The 10 Best Mortar And Pestles
Mortar And Pestles
Our Picks in Detail
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* Last update of prices was on 2019-01-20 10:12:57 via PA API. Prices or conditions may have changed in the meantime.
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Mortar And Pestle Buying Guide
As you might expect from thousands of years of innovation, however, mortars and pestles come in countless varieties. Here's what you should know before choosing a set to use around your household.
Mortar and Pestle Essentials
In its simplest form, a mortar and pestle set consists of two basic objects: A mortar, or bowl for crushing, and a pestle, or blunt object used to do the actual crushing work.
Don't let the seeming simplicity fool you, however. The designs of these components play a significant role in how easy and efficient they are to use. Consider the following factors.
Capacity: How Big Is the Mortar and Pestle?
As with any other kitchen implement, you need to choose the right tool for the job at hand. Are you just grinding a few pills into a powder for easier consumption? Then you'll probably be fine with a shallow HIC Flying Saucer design. Want to make flour from home-grown grains or whip up a ton of fiesta-ready pico de gallo? Try a traditional Mexican-style molcajete and tejolote, or mortar and pestle, set like Vasconia's 4-cup model.
Although larger mortar and pestle sets need more storage space, they're better for preparing substantial dishes or processing lots of material from your garden in one go. On the other hand, they can be overkill for small one-off jobs. Many chefs find it simplest to keep both options within easy reach at all times.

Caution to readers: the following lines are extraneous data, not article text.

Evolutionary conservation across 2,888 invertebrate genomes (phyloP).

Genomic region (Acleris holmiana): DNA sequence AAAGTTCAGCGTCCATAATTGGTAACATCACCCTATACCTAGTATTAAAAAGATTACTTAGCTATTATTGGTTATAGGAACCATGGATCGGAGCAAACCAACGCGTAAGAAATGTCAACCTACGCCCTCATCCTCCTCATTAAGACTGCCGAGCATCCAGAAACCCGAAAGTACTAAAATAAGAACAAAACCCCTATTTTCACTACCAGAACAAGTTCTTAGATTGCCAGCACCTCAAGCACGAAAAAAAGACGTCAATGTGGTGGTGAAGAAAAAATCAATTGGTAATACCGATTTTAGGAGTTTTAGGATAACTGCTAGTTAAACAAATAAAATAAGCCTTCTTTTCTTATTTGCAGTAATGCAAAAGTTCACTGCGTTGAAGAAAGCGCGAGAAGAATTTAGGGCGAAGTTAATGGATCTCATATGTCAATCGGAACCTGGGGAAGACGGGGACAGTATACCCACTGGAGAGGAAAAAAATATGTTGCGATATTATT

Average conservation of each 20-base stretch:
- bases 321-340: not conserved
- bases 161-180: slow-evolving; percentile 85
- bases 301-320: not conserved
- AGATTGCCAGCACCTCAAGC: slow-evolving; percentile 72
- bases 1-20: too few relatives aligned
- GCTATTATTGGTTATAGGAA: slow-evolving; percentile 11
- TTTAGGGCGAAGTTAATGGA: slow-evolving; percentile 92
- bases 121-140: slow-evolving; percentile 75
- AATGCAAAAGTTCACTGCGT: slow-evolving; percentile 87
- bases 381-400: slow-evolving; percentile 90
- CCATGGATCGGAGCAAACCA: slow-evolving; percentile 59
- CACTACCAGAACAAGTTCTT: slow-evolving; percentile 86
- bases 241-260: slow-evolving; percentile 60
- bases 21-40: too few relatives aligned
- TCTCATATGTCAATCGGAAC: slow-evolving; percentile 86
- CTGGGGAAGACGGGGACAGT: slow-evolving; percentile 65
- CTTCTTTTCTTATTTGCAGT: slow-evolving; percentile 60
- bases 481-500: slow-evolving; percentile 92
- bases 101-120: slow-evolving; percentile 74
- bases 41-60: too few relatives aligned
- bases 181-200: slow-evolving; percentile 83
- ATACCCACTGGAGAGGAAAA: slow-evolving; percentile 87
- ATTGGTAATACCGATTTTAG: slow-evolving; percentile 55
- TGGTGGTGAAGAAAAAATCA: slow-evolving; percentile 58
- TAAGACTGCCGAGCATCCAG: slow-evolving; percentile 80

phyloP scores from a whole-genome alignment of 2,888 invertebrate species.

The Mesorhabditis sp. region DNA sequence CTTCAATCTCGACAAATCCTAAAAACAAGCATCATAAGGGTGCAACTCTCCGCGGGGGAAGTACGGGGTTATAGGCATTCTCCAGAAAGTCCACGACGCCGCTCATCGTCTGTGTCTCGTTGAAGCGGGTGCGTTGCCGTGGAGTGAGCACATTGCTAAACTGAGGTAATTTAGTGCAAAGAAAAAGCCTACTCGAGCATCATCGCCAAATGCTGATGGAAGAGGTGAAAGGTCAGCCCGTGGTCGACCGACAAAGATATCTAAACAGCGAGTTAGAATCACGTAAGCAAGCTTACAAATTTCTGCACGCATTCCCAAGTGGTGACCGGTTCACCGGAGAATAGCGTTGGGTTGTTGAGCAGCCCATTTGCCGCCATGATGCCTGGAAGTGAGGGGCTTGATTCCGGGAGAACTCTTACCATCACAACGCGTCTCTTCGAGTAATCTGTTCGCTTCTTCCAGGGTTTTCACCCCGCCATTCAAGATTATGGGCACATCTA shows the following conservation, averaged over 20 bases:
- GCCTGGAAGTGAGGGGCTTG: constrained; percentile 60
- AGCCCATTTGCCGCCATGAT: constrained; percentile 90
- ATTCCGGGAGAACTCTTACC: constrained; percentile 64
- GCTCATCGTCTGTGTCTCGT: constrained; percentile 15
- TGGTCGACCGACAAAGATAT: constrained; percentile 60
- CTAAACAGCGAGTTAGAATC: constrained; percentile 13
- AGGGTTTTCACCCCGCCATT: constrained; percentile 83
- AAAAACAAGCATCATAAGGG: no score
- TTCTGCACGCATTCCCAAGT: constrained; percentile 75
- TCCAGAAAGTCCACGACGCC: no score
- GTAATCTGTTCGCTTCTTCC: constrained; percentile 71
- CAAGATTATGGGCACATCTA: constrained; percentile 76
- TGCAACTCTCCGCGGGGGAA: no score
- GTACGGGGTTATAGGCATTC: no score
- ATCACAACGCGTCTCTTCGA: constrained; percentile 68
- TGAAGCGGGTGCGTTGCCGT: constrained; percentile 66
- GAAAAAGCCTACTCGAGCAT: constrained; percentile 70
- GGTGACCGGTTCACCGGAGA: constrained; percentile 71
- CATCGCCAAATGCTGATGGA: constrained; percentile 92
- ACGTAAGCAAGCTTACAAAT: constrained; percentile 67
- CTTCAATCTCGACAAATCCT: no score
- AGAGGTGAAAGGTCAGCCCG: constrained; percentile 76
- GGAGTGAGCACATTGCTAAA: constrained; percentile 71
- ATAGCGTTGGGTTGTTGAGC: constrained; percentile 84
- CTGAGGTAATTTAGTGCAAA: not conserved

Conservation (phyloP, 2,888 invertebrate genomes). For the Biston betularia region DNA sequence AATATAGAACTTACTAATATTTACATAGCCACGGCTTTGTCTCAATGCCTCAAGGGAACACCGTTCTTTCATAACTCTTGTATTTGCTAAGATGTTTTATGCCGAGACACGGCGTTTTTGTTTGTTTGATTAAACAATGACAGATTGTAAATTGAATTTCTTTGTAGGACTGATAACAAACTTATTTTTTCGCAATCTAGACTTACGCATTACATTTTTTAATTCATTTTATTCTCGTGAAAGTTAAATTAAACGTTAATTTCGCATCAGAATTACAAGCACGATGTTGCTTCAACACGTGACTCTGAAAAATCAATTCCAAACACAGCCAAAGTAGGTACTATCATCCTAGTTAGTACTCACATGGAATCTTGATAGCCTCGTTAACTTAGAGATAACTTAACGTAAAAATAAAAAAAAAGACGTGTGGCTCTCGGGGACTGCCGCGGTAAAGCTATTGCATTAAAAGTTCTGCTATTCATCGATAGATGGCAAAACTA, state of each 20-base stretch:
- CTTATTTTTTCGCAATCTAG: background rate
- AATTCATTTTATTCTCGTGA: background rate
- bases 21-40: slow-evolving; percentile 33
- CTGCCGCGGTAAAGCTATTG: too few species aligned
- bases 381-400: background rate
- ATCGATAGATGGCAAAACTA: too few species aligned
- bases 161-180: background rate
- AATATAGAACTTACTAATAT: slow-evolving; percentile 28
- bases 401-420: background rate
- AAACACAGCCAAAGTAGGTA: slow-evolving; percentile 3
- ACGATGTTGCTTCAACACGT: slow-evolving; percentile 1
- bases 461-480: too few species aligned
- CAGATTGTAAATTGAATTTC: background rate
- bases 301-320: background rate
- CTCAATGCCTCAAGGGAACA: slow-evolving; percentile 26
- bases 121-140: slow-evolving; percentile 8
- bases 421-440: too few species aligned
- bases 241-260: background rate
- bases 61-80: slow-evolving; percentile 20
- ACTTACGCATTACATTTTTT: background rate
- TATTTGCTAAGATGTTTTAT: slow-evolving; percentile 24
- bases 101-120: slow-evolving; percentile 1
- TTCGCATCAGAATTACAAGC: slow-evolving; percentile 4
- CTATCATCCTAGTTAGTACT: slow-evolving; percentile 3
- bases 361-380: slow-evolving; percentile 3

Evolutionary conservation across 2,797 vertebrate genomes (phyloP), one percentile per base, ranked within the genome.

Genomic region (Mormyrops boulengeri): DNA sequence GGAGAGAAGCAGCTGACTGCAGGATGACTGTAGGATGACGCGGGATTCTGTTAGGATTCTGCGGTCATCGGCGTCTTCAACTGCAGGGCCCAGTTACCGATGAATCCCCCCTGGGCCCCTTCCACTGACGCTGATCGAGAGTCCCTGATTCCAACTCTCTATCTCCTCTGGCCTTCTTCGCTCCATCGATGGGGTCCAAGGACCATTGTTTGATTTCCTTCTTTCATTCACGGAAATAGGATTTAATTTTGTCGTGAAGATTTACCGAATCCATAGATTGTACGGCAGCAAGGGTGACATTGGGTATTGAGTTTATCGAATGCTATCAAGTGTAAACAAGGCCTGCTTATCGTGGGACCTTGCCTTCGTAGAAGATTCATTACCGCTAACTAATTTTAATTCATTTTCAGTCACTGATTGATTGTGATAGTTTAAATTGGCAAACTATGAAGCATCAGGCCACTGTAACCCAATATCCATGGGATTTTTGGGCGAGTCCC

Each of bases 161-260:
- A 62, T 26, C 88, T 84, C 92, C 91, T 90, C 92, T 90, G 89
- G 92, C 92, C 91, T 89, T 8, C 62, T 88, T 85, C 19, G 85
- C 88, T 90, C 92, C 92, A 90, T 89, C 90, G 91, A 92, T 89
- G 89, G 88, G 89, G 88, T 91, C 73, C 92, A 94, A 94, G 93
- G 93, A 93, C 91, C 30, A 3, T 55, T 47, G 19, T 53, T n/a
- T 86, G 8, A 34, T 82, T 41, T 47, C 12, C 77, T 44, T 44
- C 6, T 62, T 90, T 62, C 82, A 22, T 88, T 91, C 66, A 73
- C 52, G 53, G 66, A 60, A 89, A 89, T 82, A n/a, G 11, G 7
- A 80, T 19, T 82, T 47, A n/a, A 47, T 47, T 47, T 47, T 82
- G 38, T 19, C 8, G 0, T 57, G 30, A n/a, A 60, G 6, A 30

Ease of Use: How Much Does the Pestle Weigh?
Most mortar and pestle listings don't include the weight of the individual components, but you should still take such details into consideration. When you crush things with a mortar and pestle, the speed with which you get the job done is directly related to the amount of downward force that you apply. With lightweight grinders, you have to press down harder. Heftier options, on the other hand, take care of a lot of the work for you because they weigh more.
So how can you pick the perfectly bulky product if manufacturers don't publish this information? Start by looking at the materials and sizes. Larger options crafted from natural stone, like Kota Japan's guacamole-ready set, are usually heavier than wooden alternatives.
Material: What Is Your Set Made From?
Mortar and pestle sets come in a range of different materials that all have their pros and cons. Here's a quick primer on some of the most common options:
Ceramics, like apothecary-grade porcelain, traditionally played prominent roles in pharmacies where professionals used them to grind various medications. Mortar and pestle sets made from these materials are incredibly long-lasting.
Most ceramic mortars don't absorb the flavors and odors of the ingredients you're crushing, so they see regular use in laboratories. Due to their smooth nature, however, it's often wise to find options with silicone or rubber grip surfaces and bases, like Cooler Kitchen's dishwasher-safe design.
Basalt, Granite and Other Natural Stone
Lithic materials represent the most traditional options, but they're by no means behind the times. Surfaces made from unpolished granite and lava rock naturally have an abrasive texture that dramatically aids in the grinding process. On the other hand, this porosity makes these mortar and pestle products a bit harder to clean since you can't use soap.
Stone mortars are among the heaviest, most abuse-resistant options, and some can even serve as heating dishes. Many people favor them simply for their throwback appearance. Smaller marble mortars, such as Sagler's 3.75-inch set, serve as an excellent middle-of-the-road option for those who want something heftier than ceramics yet less imposing than basalt and granite.